Software Testing is Monotonous… Oh Really?

Sunny afternoon, an IT company, two testers at the vending machine –

Tester 1: This job sucks. For a whole day, I keep executing the same test cases that I did yesterday and still most of them are failing. The product manager is not happy with me because test cases are failing and I am clueless about what to do.

Tester 2: I agree. I am facing same problem too. I do not find anything new to do. I am expected to write test cases every day and whenever I present new ideas, they get rejected with different excuses.

Tester 1: I am searching for a new job, which would give me an opportunity to grow and explore… … ….

Tester 2: Please do let me know wherever you apply as I am keen to find a new opportunity too.

What do you understand from the above discussion?

Well, the truth is – No job is monotonous, definitely NOT software testing. It’s the person’s perception that makes them feel so. I know, there may be tons of arguments.

Let me present my case –

As a tester, you are supposed to test login page for the application. The application is supposed to work across different platforms and you are supposed to test it thoroughly.

Let’s see –

Do the above points seem interesting? Of course , yes. But they could seem routine, when you have to execute them for all supported platforms.

OK, let’s strategize.

Execute all for one platform. Find out major problems and confirm them for other two platforms. If they exist, just do not test further and reject the build.

Reasons for monotony as a software tester –

So, if I have to conclude the reasons for monotony as a software tester, I would like to mention the following points:

How to work on yourself, if you think your work is monotonous –

Analyzing the root cause for the monotony and curing it is the solution.

Realize that, while being in the most happening field, if you feel monotony, you need to work on yourself. How to do that? Well, there are many ways –

#1) Discuss and discuss: Healthy discussion can result in you and the others involved in the discussion, learning something new.

Being a tester, discussing a scenario, discussing result, discussing behaviour of the application, discussing the bug fix has been always helpful to me to understand and think about the points that I might have missed out and I am sure, most of the testers will not deny this fact.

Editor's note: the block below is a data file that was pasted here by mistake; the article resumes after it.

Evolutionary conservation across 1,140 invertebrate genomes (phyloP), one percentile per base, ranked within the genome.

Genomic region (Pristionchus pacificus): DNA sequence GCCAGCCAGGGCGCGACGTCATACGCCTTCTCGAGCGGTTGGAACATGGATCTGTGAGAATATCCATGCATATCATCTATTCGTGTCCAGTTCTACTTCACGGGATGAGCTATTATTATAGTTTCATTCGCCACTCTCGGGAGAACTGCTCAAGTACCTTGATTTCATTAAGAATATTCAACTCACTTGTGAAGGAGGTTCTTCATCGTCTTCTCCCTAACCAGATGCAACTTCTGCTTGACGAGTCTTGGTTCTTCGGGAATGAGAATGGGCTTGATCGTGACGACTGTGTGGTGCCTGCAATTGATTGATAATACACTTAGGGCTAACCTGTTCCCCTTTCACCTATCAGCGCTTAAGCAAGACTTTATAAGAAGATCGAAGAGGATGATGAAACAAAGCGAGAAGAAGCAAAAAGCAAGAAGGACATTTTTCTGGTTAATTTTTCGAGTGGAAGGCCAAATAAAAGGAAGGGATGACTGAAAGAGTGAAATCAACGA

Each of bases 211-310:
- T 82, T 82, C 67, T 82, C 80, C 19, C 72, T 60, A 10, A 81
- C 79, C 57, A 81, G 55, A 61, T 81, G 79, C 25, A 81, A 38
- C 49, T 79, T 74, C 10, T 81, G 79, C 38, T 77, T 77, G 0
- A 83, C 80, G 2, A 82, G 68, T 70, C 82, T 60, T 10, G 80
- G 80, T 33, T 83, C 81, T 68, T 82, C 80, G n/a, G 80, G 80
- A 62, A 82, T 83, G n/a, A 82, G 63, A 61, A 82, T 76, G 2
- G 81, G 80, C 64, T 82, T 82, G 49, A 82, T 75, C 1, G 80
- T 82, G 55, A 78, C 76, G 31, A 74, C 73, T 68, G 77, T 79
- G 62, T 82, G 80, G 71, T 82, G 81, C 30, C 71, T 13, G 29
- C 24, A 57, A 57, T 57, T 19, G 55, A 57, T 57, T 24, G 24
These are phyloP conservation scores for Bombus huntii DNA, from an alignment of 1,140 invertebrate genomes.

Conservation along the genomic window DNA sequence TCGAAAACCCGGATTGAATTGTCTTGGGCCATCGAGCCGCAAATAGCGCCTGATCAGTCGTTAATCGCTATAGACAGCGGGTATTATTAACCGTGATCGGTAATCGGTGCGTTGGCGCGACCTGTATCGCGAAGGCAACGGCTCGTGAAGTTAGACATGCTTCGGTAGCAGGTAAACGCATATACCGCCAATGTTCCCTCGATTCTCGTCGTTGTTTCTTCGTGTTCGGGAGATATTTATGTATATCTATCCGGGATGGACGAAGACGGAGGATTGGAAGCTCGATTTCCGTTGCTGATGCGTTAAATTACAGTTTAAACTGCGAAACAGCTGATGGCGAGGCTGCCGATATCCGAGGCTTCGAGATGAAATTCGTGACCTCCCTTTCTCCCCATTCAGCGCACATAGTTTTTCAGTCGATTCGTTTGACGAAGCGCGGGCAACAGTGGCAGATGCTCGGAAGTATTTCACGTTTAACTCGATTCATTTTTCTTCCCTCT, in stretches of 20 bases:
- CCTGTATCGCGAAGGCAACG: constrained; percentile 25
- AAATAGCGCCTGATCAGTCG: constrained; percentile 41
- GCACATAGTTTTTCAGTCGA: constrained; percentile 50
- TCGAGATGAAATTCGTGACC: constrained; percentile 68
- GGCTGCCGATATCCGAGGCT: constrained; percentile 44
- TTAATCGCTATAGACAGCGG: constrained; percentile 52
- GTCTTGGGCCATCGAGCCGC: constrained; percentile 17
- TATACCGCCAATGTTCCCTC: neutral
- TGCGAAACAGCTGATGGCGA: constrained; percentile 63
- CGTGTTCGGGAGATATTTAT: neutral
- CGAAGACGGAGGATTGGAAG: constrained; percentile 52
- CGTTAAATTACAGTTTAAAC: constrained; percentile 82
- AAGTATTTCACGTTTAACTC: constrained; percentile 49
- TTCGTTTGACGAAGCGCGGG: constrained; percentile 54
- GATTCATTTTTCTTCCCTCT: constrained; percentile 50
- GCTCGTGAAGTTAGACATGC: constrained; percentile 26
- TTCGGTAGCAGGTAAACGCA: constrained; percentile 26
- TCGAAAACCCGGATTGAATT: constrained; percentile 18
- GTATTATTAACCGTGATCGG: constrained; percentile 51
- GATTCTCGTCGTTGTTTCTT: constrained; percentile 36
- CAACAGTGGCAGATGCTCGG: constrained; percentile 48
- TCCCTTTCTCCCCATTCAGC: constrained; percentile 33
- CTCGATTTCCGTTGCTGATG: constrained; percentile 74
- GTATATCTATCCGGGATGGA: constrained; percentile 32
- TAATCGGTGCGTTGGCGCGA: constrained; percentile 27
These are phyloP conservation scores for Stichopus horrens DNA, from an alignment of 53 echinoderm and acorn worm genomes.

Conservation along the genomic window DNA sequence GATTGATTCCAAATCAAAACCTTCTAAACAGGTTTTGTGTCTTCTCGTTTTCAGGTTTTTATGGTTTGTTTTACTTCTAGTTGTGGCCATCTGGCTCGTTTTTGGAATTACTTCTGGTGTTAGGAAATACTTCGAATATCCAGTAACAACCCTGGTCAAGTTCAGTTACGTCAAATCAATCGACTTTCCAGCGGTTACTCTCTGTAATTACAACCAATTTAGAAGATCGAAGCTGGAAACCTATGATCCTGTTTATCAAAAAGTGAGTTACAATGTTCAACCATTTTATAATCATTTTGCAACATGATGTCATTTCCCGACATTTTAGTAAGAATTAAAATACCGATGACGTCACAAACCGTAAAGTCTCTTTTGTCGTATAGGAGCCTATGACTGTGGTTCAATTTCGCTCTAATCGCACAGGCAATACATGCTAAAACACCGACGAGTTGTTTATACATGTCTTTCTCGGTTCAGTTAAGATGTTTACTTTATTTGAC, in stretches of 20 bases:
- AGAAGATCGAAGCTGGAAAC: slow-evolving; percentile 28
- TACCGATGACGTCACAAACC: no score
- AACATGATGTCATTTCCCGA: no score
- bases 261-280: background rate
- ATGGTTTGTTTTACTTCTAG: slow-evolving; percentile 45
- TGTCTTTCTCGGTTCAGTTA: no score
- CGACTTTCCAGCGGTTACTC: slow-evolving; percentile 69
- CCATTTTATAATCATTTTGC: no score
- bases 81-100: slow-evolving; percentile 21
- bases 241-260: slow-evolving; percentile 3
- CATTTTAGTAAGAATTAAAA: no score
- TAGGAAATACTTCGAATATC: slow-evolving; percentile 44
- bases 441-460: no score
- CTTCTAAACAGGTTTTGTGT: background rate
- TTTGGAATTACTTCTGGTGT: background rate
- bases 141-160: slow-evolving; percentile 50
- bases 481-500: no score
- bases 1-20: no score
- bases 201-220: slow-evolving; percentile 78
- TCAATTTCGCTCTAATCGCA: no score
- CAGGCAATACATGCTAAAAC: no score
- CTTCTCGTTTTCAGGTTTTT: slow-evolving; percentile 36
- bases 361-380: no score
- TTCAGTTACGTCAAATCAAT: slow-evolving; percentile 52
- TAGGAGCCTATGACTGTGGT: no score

Also read =>

What is the Best Way to Make Developer and QA Relationship Healthy? and

How Important is it for a Tester or Developer to Communicate with Each Other?

#2) Explore and understand: Software testing is about generating ideas, as I have mentioned many times in the past. Anyone can execute the documented test cases. But think about generating different test scenarios and not everyone can do that. It needs constant learning from other applications, other team members, other teams and the industry too.

When one can train himself to see everything with an eye for testing, a real tester emerges and that tester can surely make a positive difference.

#3) Read and learn: Software is the industry, which continuously changes. New technologies, new challenges and new experiences gear up every day and as a tester, it is very necessary to learn constantly, to be well-versed with whatever you know and to discover what you do not know and get an idea of it.

Implement your learning and improve every day. Try this STH resource to gain accesses to all the resources you will ever need.

#4) Self-motivation: Self-motivation is the most needed tool for software testing. Most of the time, people hate you or ignore you when you try to criticize or find issues in their work. And believe me, it takes time to train yourself to see those negativities positively and motivate yourself every time.

#5) Finally, you should read this => 16 Things to Do When You’re Bored of Testing

So, from now onwards, whenever you feel your job as a tester is monotonous, take solace in the fact that we are lucky to get a chance to think out of box, to execute ideas, to analyze things and finally, to announce whether something is fit for use or not…a big satisfaction? Of course, YES!!!

Author: This encouraging post is written by STH team member Bhumika M. Now she is in software testing field for more than 10 years.

Happy testing readers…. let’s cheer for ourselves :)